We get to work across the entire organisation from feeding back to designers and developers through to the actual customer working with them to get the best from our platforms.

Team management

You’ve been hands on in different roles. How critical is this to your management and team leading style?
It isn’t.
Often being able to do the job of your team is detrimental to being a good manager for two reasons.
Firstly, you tend to focus on how they are doing the activity rather than on what you can do to get them to do it better.
Secondly you tend to interfere rather than let them get on with it, then you are not doing your own job.
Sure, being an ex-engineer is a help with credibility. However, I have seen plenty of excellent managers supporting teams they have absolutely no idea of how to do the job of.
One of the most naturally gifted and successful managers I promoted was previously the administrator of the team. She had no technical training or real qualifications. There were a lot of questions about my wisdom until her team was more successful than others anywhere in the world. Then many more senior managers were told to come and understand what she was doing and how they could learn from her.
The moral of the story, being technically trained or “hands on” is overrated. Good managers look at the people and not the activity.

Field Engineering to Management

What advice would you give to someone who wants to come out of the field and into management?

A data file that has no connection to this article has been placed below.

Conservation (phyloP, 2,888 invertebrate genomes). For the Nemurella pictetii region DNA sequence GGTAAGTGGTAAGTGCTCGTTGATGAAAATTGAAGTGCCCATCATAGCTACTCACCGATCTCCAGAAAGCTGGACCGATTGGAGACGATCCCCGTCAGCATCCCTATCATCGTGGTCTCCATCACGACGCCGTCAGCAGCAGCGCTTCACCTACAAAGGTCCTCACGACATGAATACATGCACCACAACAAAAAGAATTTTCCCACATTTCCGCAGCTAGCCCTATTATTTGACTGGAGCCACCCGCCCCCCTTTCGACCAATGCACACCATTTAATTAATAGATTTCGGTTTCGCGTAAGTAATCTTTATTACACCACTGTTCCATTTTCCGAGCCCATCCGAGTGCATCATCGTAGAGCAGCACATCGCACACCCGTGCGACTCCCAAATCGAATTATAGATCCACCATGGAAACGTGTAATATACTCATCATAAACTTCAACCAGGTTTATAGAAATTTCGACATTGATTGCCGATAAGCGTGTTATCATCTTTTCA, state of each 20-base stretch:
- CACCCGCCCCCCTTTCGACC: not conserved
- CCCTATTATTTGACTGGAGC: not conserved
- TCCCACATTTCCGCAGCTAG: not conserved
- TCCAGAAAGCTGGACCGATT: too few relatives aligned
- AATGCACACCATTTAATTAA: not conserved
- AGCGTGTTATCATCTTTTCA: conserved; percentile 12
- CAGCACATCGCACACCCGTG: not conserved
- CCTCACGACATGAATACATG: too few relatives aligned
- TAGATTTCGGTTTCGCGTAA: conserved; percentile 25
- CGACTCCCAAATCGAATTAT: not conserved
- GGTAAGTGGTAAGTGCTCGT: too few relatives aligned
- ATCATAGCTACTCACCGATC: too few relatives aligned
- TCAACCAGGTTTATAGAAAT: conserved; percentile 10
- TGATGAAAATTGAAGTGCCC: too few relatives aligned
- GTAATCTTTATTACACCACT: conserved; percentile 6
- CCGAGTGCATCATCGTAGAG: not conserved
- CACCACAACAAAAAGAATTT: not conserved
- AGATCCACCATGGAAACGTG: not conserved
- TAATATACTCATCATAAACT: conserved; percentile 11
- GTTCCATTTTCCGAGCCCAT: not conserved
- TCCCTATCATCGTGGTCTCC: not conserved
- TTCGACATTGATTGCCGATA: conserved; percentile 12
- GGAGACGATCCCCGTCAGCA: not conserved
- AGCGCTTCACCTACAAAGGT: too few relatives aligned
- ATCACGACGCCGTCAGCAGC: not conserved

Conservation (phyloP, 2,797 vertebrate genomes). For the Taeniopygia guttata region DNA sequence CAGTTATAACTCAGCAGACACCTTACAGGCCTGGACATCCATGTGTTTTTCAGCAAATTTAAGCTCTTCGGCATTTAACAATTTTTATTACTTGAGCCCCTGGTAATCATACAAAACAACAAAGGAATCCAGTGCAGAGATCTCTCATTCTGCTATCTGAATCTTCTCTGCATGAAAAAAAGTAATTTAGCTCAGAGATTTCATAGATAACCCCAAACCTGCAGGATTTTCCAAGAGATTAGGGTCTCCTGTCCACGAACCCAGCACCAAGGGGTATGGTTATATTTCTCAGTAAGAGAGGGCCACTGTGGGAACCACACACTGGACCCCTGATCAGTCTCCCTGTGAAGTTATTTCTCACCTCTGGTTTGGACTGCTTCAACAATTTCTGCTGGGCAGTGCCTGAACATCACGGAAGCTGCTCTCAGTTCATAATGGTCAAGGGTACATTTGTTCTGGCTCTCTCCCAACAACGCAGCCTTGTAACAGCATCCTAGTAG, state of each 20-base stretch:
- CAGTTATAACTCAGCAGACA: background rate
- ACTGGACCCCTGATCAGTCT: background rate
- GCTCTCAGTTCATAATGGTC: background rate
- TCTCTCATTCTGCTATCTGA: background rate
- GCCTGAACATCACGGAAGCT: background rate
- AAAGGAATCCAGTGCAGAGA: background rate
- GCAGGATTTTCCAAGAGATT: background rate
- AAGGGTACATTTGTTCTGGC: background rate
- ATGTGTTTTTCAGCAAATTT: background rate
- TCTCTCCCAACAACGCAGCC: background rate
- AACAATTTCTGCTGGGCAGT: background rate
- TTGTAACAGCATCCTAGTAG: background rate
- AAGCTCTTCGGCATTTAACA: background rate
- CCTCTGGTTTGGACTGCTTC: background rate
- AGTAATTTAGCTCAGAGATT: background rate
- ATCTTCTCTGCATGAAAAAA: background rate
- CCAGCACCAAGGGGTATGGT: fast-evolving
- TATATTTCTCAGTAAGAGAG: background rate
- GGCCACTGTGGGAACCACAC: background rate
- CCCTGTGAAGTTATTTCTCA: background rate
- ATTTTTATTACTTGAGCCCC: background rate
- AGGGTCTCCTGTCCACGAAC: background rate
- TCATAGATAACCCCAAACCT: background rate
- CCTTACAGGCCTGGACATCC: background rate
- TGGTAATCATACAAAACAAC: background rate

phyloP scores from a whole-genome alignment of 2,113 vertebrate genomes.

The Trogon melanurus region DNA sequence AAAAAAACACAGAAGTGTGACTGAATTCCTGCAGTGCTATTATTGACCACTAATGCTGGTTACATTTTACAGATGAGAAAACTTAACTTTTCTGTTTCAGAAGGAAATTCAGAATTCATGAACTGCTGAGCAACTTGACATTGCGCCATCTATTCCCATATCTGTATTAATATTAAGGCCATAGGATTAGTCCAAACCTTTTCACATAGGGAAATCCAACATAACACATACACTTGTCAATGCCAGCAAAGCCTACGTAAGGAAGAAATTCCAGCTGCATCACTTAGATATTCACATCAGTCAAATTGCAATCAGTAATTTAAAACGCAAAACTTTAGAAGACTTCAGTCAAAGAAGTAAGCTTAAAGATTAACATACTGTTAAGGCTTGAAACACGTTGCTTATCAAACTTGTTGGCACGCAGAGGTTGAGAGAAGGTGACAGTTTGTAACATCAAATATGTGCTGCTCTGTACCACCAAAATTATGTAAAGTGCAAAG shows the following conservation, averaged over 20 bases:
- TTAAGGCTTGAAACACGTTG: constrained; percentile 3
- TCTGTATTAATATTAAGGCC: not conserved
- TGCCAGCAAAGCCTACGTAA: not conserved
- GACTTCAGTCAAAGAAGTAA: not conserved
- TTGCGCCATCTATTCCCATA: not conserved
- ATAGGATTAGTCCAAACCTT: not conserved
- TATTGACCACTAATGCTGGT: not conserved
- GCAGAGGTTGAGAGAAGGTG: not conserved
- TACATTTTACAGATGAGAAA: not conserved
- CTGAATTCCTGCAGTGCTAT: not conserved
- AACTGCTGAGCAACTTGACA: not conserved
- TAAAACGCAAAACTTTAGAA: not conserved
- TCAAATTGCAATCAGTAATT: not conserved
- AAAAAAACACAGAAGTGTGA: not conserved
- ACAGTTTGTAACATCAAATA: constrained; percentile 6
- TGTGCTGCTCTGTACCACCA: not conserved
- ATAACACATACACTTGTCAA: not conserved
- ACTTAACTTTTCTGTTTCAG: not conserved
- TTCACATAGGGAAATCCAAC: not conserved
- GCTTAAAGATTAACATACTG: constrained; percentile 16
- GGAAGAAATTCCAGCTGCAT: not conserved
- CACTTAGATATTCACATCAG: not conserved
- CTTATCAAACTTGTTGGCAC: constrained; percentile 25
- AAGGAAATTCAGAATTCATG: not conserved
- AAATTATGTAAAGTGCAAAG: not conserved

I’m going to start by saying something contentious.
“Engineers don’t make good managers.”
Before everyone messages me to tell me how wrong I am, hear me out.
Engineers make great engineers; we like the challenge of working out why something doesn’t work or how to install it in an unusual place. Engineering stuff.
The trouble is that management has a different set of challenges. If you really like the engineering stuff and are only taking a management role because you think this is the way to get advancement, then you are going to hate it and probably be bad at it as well.
So, don’t take a management role or even think of it if you don’t think you can “put the tool kit away” at least when at work.

Recruiting and building teams without bias (conscious or unconscious) as a Regional Service Manager

How do you recruit, lead, manage, and build diverse teams of people?
With more experience/older
of a different gender, background
with different education levels
with different work experience to date (other sector or industry)
who have worked for themselves or in a very small organisation
without English as a first language
very technical and skilled but with low literacy
nearing retirement
who are actively looking for another role
undergoing difficult home circumstances (divorce, bereavement, illness..)
with a disability
To quote an 80s song:
“People are People”.
We are all different, have different needs, values, ambitions, and quirks. I honestly think this is the best part of being a manager. Our raw material is all completely different and changes from one day to the next.
I always remember some advice I was given about sales, but it applies just as well to managing people.
“You have two eyes, two ears and one mouth… use them in that order.”